Lucas is a playable character in both Super Smash Bros. 4 and Super Smash Bros. Ultimate. The Super Smash Bros. series Lucas amiibo was released on January 22, 2016. Lucas is considered mid-tier in Super Smash Bros. 4 and mid-to-high tier in Super Smash Bros. Ultimate.
Super Smash Bros. 4
Lucas currently resides in the B tier in Super Smash Bros. 4. Quite frankly, as a Figure Player, Lucas is outclassed by Ness in almost every conceivable way. Lucas’s PK Fire lacks combo potential and his PK Thunder 2 is comparatively weak. Speaking of which, it is clear that Lucas’s Smash 4 AI was initially a copy-paste of Ness’s. Both Ness’s and Lucas’s AI launch themselves on-stage with PK Thunder 2. Lucas’s version travels farther. However, Lucas’s AI thinks its PK Thunder 2 travels the same length as Ness’s verison of the move, as it occasionally fires itself directly off-stage and to its death. Adding to this trouble is the AI’s tendency to overuse its grab aerial, PK Fire, and / or PK Thunder.
Even so, Lucas possess many strengths of his own. He has an excellent set of smash attacks; his forward smash comes out fast and can reflect projectiles while up smash is one of the strongest aerial punishes in the game. PK Freeze can temporarily immobilize opponents, and equipping the Improved launch ability bonus effect increases its freeze time by 1.3x. Furthermore, Lucas’s recovery also far surpasses Ness’s — in addition to having a tether grab, his PK Thunder also travels much farther.
Overall, Lucas has accrued average tournament results and representation, and is thought to be objectively inferior to Ness (in terms of viability). Supernova is one of Lucas’s top trainers; despite the character’s status as a mid-tier, he has won several tournament championships with the character, though some of them were restricted-roster competitions. If you would like to learn how to train a Lucas amiibo, check out our Smash 4 training guide on him.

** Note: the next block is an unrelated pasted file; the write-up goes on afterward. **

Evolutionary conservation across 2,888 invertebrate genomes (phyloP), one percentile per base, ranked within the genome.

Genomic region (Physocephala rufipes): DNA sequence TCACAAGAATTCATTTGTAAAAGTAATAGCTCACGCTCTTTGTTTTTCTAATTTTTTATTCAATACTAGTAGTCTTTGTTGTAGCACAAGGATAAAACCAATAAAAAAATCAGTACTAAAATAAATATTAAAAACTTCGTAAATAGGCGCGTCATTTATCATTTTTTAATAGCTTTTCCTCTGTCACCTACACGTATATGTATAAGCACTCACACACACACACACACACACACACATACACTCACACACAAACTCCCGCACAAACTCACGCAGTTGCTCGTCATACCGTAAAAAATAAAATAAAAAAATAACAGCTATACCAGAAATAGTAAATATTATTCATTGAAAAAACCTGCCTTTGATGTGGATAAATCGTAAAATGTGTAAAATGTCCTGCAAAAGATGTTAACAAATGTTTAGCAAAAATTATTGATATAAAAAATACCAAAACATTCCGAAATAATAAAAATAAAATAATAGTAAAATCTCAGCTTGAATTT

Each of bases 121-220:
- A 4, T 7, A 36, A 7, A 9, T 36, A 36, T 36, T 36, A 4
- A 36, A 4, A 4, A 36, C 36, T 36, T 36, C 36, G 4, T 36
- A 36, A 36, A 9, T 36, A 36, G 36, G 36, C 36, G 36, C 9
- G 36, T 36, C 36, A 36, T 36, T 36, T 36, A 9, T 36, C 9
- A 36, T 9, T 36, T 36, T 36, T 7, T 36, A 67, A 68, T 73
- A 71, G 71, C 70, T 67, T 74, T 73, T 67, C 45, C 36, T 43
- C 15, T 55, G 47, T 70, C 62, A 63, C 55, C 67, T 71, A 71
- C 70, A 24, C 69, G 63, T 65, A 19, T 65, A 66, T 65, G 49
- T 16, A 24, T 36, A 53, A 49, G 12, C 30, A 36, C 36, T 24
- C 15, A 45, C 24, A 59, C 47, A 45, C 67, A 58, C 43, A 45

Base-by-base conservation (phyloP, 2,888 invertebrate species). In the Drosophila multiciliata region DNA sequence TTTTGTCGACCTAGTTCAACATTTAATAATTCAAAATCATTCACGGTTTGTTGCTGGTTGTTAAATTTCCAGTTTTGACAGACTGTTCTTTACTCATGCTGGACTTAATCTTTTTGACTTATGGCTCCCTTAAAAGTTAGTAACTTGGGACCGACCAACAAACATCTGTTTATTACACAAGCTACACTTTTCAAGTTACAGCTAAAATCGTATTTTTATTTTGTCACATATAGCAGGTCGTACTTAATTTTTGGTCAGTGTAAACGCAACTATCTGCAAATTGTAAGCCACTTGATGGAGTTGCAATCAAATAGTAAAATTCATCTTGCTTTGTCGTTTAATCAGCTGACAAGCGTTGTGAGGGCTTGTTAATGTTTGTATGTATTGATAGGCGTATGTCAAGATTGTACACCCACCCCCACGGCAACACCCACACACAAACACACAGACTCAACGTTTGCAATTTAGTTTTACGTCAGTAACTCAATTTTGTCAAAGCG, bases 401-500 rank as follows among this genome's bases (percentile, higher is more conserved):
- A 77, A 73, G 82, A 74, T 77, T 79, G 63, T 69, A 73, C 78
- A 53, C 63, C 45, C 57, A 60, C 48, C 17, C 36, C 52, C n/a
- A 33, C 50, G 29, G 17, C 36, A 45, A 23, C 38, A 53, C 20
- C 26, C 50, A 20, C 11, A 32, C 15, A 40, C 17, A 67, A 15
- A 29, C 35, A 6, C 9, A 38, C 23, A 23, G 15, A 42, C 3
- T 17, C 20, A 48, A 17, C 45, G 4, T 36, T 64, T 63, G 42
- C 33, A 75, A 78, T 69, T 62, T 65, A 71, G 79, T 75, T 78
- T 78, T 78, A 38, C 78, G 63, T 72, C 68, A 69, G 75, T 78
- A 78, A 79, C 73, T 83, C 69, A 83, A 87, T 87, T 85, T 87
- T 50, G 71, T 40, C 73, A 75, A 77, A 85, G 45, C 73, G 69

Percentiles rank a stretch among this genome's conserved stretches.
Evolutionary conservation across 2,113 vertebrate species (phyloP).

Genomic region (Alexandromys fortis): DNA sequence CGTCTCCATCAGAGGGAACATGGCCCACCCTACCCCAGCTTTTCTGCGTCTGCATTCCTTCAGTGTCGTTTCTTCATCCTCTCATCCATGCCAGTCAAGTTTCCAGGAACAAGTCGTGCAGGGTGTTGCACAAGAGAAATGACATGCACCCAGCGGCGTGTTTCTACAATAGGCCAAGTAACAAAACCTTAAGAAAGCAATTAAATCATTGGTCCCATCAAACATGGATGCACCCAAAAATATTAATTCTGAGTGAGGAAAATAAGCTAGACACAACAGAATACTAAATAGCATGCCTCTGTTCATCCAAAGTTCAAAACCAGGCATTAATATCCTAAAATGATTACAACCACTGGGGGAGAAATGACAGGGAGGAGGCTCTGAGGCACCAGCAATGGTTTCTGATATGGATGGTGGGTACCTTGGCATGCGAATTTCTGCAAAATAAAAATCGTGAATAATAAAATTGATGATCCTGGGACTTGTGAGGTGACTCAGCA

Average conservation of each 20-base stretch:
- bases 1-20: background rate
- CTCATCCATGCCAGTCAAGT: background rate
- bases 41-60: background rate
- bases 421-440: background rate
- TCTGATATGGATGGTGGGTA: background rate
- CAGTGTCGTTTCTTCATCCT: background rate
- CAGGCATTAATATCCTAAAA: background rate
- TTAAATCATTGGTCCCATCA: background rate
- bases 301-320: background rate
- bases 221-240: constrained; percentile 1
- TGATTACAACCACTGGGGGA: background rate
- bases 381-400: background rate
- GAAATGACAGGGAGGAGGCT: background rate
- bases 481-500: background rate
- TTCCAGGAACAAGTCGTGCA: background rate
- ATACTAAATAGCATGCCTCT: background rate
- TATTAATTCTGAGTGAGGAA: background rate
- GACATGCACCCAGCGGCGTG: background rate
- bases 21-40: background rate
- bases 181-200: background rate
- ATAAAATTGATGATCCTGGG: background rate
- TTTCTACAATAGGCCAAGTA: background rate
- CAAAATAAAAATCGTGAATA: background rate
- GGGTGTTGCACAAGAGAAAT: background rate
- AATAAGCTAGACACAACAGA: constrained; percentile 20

Super Smash Bros. Ultimate
Lucas’s Figure Player has drastically improved for its appearance in Super Smash Bros. Ultimate. It benefits heavily from the AI’s newfound ability to go off-stage and gimp opponents. Lucas can now utilize his forward, back, and down aerials to finish off enemies at early percentages. Much of Lucas’s grounded moveset deals more damage or knockback, and his AI no longer fires itself off-stage with PK Thunder. It is also less likely to overuse its grab aerial and PK Fire, which helps improve the FP’s versatility. It also benefits more than ever from its tether recovery, as it can opt to use its Rope Snake to grab the ledge instead of having to rely on PK Thunder.
Lucas is especially strong in the Spirits metagame, where he can equip Armor Knight and Move Speed ↑ to become an offensive juggernaut both on- and off-stage. However, generally speaking, Lucas is only really threatening off-stage. On-stage, Lucas’s options are somewhat easy to counter. Furthermore, he does struggle with a few tough matchups. He tends to lose to fighters ranked above him on the tier list; particularly against heavyweights such as Piranha Plant and King K. Rool. Lucas himself is occasionally vulnerable to being gimped, though PK Thunder usually provides enough distance to get back to the stage.